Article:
A link is not always what it seems. Hackers have gone to great lengths to create convincing websites that look just like the real deal. Oftentimes, this is spoofing a major company such as Microsoft. By convincingly spoofing legitimate websites, bad actors are hoping to encourage end-users to enter their credentials. Thus, URL phishing is a pretext for credential harvesting attacks.
When done properly, URL phishing can lead to usernames, passwords, credit cards, and other personal information being stolen. The most successful ones often require users to login into an email or bank account. Without proper defenses, end-users and companies could easily fall prey.
Here, we discuss the basics of URL phishing and a summary of the best practices for stopping these attacks.
Phishing attacks commonly begin with an email and can be used in various attacks. URL phishing attacks take phishing a step further to create a malicious website. The link to the site is embedded within a phishing email, and the attacker uses social engineering to try to trick the user into clicking on the link and visiting the malicious site.
URL phishing attacks can use various means to trick a user into clicking on the malicious link. For example, a phishing email may claim to be from a legitimate company asking the user to reset their password due to a potential security incident. Alternatively, the malicious email that the user needs to verify their identity for some reason by clicking on the malicious link.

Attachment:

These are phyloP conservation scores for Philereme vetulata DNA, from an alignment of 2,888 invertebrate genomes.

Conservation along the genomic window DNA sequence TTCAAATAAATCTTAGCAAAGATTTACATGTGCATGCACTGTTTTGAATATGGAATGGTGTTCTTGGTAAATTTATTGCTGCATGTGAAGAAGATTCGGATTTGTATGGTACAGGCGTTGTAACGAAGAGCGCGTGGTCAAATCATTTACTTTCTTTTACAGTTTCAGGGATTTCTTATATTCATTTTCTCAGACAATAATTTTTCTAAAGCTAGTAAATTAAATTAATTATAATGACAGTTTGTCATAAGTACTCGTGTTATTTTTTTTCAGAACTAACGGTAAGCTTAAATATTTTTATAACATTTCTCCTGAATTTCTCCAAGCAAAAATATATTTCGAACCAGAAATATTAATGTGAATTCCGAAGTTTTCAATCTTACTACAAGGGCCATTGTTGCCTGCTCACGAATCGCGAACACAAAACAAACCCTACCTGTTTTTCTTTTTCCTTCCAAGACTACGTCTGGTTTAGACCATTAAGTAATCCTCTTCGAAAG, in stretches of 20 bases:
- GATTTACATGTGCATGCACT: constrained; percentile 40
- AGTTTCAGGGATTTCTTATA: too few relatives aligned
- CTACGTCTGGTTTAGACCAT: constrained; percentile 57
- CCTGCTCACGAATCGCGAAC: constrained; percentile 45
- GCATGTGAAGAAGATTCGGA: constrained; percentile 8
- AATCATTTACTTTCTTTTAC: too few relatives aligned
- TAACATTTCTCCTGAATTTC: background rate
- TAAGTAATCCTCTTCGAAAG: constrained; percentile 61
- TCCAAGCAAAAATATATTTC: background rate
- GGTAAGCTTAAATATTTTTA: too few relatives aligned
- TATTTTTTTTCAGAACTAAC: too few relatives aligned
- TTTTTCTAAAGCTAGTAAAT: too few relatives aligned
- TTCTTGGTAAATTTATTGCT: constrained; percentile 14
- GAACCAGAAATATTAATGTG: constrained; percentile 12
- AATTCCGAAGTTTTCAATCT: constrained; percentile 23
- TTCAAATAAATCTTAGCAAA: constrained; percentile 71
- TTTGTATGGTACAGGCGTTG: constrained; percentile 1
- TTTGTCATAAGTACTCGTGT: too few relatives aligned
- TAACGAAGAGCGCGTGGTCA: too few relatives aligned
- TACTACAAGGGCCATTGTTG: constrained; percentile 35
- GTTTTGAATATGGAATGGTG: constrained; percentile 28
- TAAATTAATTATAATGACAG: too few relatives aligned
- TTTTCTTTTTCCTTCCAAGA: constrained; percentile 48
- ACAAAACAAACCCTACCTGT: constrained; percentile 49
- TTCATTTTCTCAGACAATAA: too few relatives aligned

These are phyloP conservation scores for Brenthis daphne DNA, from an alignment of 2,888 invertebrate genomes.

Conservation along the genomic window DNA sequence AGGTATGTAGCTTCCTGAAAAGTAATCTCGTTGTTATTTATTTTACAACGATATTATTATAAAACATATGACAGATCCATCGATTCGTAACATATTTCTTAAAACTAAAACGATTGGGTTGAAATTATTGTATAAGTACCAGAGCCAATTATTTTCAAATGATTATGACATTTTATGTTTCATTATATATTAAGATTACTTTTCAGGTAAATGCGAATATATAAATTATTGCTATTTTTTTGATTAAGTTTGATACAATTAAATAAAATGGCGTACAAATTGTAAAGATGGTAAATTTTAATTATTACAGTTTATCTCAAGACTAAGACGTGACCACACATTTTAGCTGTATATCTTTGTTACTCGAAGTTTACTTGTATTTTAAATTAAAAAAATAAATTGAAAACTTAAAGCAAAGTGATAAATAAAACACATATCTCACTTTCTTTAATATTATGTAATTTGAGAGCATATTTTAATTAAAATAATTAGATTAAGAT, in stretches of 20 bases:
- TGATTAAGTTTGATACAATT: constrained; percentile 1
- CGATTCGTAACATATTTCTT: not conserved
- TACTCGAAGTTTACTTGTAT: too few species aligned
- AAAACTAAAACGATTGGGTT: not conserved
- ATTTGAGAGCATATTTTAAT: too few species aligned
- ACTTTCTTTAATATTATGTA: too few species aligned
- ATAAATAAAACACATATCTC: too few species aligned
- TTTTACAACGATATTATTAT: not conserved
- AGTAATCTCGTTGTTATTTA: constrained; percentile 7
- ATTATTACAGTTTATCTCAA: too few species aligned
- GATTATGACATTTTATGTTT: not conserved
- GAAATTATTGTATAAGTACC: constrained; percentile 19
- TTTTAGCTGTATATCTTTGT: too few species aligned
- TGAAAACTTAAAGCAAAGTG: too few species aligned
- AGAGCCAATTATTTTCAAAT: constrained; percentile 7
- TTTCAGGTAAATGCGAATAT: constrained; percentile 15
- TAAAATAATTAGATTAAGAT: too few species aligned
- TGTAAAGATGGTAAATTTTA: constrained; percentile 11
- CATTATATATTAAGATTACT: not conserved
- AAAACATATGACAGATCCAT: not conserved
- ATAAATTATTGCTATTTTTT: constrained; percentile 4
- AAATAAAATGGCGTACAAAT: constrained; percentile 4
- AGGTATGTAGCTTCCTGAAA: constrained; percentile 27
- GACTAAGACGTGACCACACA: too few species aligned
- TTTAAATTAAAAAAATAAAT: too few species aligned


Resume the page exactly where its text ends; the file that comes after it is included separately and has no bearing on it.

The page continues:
Once the link has been clicked, the user is directed to the malicious phishing page. This page may be designed to harvest a user’s credentials or other sensitive information under the guise of updating a password or verifying a user’s identity. Alternatively, the site may serve a “software update” for the user to download and execute that is actually malware.
URL phishing attacks use trickery to convince the target that they are legitimate. Some of the ways to detect a URL phishing attack is to:
URL phishing attacks can be detected in a few different ways. Some of the common solutions include:
These common phishing detection mechanisms can catch the low-hanging fruit. However, phishers are growing more sophisticated and using methods that bypass these common techniques. For example, phishing sites may be hosted on SaaS solutions, which provides them with legitimate domains. Protecting against these more sophisticated attacks requires a more robust approach to URL scanning.
Check Point and Avanan have developed an anti-phishing solution that provides improved URL phishing protection compared to common techniques. This includes post-delivery protection, endpoint protection to defend against zero-day threats, and the use of contextual and business data to identify sophisticated phishing emails.
Learn more about how phishing and social engineering attacks have grown more sophisticated over the years with the Social Engineering Ebook. Then sign up for a free demo of Check Point Harmony Email and Office to learn how to block the phishing emails that other solutions miss.